register: luge_initram

# this one will fail if the file does not exist
- name: LUGE - fail if selected initram is not valid initram file
  shell: lsinitrd "/boot{{ luge_initram.stdout_lines[0] }}" 1>/dev/null
  args:
    warn: no
  changed_when: false

- name: LUGE - capture raw info
  shell: echo "{{ item }}"
  loop:
  - "lvm.conf: {{ lvm_conf.stdout }}"
  - "fstab: {{ etc_fstab.stdout }}"
  - "menuentry: {{ luge_menuentry.stdout }}"
  - "initram: {{ luge_initram.stdout }}"
  register: stdout1
  changed_when: false

- name: LUGE - show useful info
  debug:
    msg: "{{ stdout1.results|map(attribute='stdout_lines')|flatten(levels=1) }}"

# info that is useful that is generated by the above statements
# - "{{ lvm_conf.stdout }}"
# - "{{ etc_fstab.stdout }}"
# - "{{ luge_menuentry.stdout }}"
# - "{{ luge_initram.stdout }}"

Run game in dosbox and make nice menu icon for it

When I want to play an old-school DOS game, I use the emulator DOSBox. I discovered that DOSBox has its own icon and uses its title in the window, and not the name of the game running inside. I now have a solution to change the icon and title that I want.

First of all, I make my .desktop file call my shell script.

$ cat ~/.local/share/applications/st25.desktop
[Desktop Entry]
Version=1.0
Name=Star Trek 25th Anniversary
Comment=1993 DOS computer game
Keywords=Game;Star Trek;
Exec=/usr/share/st25/st25.sh
Terminal=false
X-MultipleArgs=false
Type=Application
Icon=/usr/share/st25/st25.png
Categories=Game;AdventureGame;

The shell script calls dosbox with the custom batch file (from the olden days of non-free operating systems)

$ cat /usr/share/st25/st25.sh
#!/bin/sh
# Star Trek: 25th Anniversary game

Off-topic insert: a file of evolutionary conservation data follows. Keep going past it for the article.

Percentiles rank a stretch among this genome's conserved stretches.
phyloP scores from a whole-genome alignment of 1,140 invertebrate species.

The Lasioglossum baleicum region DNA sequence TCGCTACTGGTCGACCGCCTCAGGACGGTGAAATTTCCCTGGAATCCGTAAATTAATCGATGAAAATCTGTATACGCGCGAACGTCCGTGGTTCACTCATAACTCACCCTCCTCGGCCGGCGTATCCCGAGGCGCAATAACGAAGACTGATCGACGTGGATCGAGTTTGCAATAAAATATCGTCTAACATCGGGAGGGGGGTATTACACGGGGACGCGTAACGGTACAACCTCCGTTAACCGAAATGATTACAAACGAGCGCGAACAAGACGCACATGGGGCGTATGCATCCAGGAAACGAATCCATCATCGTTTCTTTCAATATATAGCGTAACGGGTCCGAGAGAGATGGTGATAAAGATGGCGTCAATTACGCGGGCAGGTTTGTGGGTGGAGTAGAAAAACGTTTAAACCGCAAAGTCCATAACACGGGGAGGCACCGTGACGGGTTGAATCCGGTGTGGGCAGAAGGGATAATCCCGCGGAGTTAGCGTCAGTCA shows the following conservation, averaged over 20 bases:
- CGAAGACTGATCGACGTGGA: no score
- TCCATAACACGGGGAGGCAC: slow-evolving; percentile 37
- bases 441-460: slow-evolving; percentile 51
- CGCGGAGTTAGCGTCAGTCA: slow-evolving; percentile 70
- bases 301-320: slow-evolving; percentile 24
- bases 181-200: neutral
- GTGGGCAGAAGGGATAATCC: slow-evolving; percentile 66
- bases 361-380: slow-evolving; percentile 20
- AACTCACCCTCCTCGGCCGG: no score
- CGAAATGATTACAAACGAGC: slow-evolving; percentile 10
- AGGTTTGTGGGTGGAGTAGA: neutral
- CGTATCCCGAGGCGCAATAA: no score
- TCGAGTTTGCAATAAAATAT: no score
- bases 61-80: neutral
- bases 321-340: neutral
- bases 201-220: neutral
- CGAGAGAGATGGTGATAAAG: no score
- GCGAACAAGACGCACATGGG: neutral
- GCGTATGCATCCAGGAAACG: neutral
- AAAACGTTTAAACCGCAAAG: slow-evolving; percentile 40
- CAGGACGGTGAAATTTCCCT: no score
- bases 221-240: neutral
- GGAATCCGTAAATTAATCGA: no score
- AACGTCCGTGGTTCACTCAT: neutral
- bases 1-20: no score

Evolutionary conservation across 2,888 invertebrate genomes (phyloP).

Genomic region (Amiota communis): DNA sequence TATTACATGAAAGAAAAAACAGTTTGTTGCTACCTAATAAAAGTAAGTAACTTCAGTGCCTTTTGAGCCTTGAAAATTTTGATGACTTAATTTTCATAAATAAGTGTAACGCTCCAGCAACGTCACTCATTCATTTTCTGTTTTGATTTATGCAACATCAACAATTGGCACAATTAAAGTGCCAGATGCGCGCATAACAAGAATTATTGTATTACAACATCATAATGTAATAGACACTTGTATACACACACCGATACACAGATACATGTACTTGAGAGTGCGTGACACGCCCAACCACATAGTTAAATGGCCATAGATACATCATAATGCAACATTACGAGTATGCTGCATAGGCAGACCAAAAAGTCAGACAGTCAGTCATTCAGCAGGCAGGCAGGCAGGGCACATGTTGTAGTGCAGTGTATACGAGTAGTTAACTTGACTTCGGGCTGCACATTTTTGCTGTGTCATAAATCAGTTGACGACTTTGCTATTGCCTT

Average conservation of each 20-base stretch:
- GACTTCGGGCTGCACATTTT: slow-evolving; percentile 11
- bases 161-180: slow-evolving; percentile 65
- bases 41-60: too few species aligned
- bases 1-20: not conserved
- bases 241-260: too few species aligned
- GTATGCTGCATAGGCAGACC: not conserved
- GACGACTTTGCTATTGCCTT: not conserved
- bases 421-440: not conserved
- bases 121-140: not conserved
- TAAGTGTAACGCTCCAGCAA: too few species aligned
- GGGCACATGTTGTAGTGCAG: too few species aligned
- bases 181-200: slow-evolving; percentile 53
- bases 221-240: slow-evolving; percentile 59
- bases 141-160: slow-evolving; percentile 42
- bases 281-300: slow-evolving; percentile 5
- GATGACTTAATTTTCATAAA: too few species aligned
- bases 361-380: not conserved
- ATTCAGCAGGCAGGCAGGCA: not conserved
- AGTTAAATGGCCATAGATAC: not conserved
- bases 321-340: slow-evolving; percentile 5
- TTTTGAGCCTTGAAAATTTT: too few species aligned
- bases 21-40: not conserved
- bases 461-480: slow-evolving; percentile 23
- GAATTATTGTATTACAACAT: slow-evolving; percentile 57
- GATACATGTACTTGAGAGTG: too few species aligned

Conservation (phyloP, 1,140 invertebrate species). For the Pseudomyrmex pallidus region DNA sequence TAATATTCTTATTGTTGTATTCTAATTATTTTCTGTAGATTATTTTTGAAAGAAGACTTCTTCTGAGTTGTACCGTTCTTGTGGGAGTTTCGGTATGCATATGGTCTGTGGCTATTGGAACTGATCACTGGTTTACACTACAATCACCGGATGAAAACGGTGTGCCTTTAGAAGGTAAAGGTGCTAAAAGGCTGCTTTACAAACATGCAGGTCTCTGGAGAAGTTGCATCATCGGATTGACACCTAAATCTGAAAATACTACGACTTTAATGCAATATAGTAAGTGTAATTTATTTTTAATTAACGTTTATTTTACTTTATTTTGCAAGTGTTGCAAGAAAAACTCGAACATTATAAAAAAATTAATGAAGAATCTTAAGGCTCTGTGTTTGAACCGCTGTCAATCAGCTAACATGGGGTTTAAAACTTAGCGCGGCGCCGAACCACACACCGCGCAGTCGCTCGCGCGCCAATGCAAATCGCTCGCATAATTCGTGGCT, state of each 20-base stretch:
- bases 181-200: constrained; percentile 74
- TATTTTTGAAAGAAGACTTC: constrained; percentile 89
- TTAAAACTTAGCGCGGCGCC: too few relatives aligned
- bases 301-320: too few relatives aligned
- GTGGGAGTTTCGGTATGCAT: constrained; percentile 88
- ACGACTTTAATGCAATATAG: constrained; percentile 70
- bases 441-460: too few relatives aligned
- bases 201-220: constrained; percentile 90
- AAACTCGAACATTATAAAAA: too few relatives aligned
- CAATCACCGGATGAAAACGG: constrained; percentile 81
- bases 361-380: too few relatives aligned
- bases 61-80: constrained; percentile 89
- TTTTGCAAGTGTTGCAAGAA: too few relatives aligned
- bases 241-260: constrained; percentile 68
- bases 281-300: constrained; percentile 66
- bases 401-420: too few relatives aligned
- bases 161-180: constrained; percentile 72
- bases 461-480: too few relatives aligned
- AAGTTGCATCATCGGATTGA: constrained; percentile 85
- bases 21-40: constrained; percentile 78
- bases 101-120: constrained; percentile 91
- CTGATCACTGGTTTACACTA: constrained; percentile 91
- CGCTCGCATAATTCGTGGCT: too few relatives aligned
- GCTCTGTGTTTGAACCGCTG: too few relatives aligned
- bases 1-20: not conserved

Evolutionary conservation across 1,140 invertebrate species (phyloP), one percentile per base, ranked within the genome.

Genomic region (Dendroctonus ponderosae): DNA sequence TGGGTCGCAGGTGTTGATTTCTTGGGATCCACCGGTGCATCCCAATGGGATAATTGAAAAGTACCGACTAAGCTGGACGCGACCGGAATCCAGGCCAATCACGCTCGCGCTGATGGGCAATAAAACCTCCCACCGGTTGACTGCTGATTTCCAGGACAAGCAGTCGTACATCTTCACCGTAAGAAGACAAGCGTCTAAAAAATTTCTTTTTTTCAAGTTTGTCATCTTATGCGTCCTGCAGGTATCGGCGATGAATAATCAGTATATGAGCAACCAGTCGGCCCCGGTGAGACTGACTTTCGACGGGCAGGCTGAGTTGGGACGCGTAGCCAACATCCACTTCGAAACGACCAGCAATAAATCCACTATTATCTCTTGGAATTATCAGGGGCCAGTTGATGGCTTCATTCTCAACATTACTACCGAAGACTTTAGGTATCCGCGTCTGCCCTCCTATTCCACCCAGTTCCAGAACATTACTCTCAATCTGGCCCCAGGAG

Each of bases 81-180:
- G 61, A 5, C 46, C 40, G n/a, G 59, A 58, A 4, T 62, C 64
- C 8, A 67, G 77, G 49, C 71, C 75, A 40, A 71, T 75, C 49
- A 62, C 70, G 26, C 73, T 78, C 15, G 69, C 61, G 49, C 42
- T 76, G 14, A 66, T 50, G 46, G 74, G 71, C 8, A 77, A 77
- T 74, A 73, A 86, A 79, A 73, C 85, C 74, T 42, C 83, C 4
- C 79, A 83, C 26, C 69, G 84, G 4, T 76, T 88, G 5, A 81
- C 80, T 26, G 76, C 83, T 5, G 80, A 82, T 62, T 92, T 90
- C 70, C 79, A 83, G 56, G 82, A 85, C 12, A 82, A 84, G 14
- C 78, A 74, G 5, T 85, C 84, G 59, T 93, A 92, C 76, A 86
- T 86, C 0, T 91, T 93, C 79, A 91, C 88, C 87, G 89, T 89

GAMEDIR=/usr/share/st25
ICONFILE="${GAMEDIR}/st25.png"
cd "${GAMEDIR}"
dosbox ST25.BAT &
sleep 1
tid="$( xwininfo -root -children -all | grep -iE "dosbox.*STARTREK" | awk '{print $1}' )"
echo "modifying id ${tid}"
xseticon -id "${tid}" "${ICONFILE}"
xdotool set_window --name "STARTREK" "${tid}"
xdotool search --name "STARTREK" set_window --classname "STARTREK" --class "STARTREK" windowunmap windowmap

The above shell script is where the magic happens. The main emulator is executed and placed in the background. After a short delay, some X tools are used to find the specific application’s window ID.
A custom application named xseticon (available in my Fedora copr) written by Paul Evans is used to change the icon used by the window.
The more easily available xdotool (probably already bundled by your distro) can change the window name.
Additionally, xdotool can hide and re-show the window, to make the window manager and panel recognize the new icon and name!

And just for completeness’s sake, here is the batch file.

$ cat /usr/share/st25/ST25.BAT
REM ST25.BAT
REM Star Trek: 25th Anniversary game

MOUNT C /usr/share/st25
C:
STARTREK.EXE
exit

Conclusion

This is my preferred way to run a DOS-based application: desktop file, shell script, batch file. Yes, it spawns the extra process with the shell script, but I want to be able to call an application from the command line easily.

How do you make your DOS programs accessible to users on cli or the desktop?

References